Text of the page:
Policy Seminar with Michael Boskin

Tuesday, May 2, 2017
Annenberg Conference Room, Lou Henry Hoover Building

PARTICIPANTS
Michael Boskin, Terry Anderson, Daniel Bennett, Peter Berkowitz, David Brady, John Cochrane, Morris Fiorina, Paul Gregory, John Gunn, Rick Hanushek, Nate Hilger, Nick Hope, Ken Judd, David Mulford, John Raisian, Doug Rivers, John Shoven, George Shultz, Richard Sousa, John Taylor, Lei Lei Xu.

ISSUES DISCUSSED
Michael Boskin, Senior Fellow at the Hoover Institution and T. M. Friedman Professor of Economics at Stanford University, discussed “Why Is Social Security So Hard to Reform and What Can Be Done About It?”

Michael gave a review of the Social Security program, its history and its current financial outlook. Although Social Security has been successful in its stated purpose, reducing poverty among the elderly, the legislated amount of benefits and taxes are unsustainable. Demographic pressures and rising real benefits have resulted in a trust fund that will be exhausted within the next 20 years.

Participants discussed the difference between 75 year versus the infinite horizon projections. John Cochrane pointed out that with favorable assumptions about population and real wage growth the program would not need any reform, but the consensus among participants was that such a scenario is unlikely. Participants agreed that the Social Security program needs reform. Michael showed some recent polls suggesting that the majority of Americans also believe that Social Security is heading for a crisis. Those same polls however show that there is mixed support for specific reforms that could improve the financial outlook of the program. Participants discussed how voters can misunderstand the implications of certain reforms. Michael pointed out that voter’s misperceptions play a crucial role in determining which reforms are politically feasible.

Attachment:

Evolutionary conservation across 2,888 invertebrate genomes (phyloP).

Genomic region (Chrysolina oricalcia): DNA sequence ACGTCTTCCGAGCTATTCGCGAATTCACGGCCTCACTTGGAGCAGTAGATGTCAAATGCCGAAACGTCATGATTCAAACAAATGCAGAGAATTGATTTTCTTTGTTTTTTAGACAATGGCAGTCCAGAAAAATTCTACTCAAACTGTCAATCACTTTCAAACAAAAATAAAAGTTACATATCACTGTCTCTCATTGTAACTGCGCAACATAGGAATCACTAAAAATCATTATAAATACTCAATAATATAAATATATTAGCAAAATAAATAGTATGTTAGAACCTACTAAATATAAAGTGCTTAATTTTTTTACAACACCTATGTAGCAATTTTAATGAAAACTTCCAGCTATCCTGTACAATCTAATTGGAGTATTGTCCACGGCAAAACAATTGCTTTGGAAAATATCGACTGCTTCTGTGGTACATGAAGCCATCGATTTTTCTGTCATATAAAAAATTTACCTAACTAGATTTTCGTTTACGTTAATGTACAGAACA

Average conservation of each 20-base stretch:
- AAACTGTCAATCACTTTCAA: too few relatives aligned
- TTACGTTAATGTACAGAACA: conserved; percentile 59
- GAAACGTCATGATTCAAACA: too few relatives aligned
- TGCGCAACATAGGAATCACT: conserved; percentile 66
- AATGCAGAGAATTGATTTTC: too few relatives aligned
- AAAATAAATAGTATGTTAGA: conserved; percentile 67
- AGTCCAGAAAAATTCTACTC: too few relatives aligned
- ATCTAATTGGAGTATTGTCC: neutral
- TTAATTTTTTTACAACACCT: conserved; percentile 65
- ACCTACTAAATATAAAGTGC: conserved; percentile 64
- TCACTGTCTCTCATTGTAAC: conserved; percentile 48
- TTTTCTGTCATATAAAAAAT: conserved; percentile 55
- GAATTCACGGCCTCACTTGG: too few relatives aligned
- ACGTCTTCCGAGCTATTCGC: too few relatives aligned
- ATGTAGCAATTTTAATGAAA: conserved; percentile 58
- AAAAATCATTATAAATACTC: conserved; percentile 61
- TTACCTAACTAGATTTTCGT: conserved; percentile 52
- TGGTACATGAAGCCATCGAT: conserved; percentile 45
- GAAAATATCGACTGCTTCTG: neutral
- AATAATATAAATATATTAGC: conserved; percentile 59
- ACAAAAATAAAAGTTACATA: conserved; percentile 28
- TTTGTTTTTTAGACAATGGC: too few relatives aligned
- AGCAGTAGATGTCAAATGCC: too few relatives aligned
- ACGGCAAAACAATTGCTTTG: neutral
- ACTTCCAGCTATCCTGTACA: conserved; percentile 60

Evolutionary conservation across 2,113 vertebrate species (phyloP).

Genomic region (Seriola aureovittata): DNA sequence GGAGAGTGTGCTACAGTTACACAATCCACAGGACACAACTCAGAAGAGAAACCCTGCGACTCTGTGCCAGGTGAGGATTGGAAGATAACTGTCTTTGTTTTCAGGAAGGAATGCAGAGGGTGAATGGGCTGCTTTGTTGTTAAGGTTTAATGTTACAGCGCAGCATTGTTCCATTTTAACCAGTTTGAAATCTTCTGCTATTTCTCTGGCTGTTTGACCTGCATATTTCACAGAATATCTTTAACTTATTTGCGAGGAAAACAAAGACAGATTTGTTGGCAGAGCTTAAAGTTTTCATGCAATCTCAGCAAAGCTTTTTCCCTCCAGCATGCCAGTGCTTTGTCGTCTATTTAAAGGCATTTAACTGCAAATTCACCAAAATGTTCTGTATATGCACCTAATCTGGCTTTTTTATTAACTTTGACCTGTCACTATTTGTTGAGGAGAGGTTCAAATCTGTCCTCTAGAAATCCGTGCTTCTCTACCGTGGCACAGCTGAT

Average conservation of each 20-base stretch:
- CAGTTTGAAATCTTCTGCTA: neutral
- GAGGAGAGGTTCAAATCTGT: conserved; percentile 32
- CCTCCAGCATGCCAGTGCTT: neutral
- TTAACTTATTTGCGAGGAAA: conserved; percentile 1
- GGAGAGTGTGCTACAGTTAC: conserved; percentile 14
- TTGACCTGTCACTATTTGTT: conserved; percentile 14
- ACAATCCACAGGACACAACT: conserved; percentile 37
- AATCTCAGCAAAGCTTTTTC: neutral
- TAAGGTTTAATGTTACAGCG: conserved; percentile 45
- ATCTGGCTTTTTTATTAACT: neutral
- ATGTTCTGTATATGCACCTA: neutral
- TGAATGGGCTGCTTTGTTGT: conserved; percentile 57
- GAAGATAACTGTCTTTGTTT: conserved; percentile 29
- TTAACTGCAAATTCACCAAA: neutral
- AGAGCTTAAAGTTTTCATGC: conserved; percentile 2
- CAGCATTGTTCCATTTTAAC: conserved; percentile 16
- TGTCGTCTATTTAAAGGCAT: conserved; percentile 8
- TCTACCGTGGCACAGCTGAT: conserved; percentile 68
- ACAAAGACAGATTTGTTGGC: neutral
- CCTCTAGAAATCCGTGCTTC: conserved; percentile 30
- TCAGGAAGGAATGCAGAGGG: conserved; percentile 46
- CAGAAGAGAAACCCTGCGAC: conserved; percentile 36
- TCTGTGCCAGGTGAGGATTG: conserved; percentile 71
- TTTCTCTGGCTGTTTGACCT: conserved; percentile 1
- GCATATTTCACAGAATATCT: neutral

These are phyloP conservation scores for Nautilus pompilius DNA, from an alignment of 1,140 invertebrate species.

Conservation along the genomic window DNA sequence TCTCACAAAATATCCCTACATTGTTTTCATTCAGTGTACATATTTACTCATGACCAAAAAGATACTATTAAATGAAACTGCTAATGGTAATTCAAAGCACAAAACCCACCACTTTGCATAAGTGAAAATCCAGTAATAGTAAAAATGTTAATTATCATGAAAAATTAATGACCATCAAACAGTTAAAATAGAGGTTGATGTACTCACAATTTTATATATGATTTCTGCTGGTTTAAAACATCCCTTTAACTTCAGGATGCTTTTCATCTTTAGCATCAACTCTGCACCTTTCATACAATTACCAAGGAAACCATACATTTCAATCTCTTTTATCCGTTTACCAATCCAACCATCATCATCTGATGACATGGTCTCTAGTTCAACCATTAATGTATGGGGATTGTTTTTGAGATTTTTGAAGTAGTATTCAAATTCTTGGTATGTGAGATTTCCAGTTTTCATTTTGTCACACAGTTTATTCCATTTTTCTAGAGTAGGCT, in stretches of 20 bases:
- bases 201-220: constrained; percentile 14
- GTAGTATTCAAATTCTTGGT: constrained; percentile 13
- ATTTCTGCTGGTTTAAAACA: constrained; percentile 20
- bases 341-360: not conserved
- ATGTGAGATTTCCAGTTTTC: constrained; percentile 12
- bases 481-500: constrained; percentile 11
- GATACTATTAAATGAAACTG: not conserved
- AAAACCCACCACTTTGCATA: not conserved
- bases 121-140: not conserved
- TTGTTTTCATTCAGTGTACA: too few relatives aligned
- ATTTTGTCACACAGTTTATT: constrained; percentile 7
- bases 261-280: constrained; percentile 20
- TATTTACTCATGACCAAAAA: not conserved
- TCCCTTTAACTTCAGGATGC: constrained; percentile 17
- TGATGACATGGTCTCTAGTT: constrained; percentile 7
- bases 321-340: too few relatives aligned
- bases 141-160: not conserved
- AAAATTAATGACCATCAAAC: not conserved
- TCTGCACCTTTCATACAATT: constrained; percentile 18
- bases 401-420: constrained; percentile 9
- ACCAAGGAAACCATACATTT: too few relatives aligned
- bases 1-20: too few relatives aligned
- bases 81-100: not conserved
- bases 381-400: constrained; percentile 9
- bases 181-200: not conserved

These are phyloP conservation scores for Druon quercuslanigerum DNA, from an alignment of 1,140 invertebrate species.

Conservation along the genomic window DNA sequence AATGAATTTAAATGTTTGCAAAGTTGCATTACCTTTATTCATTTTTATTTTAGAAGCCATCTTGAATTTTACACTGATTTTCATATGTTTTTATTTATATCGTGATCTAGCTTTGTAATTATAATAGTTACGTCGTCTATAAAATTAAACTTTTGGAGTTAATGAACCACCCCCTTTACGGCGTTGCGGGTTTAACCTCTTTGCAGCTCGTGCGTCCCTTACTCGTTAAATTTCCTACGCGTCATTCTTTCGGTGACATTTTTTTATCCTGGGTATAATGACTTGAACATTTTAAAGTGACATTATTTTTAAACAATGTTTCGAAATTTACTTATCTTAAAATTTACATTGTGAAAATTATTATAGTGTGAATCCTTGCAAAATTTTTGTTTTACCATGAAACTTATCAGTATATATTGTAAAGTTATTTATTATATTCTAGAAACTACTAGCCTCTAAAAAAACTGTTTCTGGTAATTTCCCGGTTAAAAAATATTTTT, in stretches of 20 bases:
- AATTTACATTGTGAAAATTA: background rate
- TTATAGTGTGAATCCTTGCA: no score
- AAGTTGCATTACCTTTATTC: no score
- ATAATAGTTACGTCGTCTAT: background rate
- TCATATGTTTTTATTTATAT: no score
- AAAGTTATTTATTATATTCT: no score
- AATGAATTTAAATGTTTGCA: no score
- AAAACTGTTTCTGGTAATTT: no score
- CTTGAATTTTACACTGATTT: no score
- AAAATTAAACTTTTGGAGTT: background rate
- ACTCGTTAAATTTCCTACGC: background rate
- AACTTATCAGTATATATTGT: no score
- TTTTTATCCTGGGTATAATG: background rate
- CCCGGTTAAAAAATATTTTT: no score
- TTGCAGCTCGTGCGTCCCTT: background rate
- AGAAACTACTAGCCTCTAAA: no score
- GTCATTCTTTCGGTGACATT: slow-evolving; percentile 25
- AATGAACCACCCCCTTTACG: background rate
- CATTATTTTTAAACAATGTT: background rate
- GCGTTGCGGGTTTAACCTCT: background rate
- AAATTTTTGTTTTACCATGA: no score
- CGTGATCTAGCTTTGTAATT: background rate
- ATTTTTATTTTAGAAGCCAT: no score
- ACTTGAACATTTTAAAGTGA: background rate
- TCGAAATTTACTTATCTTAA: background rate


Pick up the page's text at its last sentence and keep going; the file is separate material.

Michael presented the remainder of the research in three parts. First, calculating the expected present value of benefits and taxes for archetypal worker groups assuming the program can continue as currently legislated. Secondly, calculating expected present values assuming one of several possible reforms is enacted. Thirdly, comparing these reforms in hypothetical referendums to determine what kinds of reforms could likely garner enough support to be politically feasible.

1. Michael partitioned the population into 112 archetypical worker groups who differ based on their marital status, income, and age. The expected present value of benefits and taxes were calculated assuming that the workers will pay taxes and collect benefits as currently legislated. Michael showed that there is a huge difference in the expected net present value of Social Security when all taxes and benefits are considered compared to when only the taxes and benefits that have yet to be paid or received are considered. Many of the archetypal workers have negative net expected present value of the program over their lifetime, but by age 45 the expected present value of benefits exceeds the expected present value of the taxes that remain to be paid for almost all workers. The analysis follows the usual convention of not incorporating feedback from incentive effects from higher taxes or changes in benefits.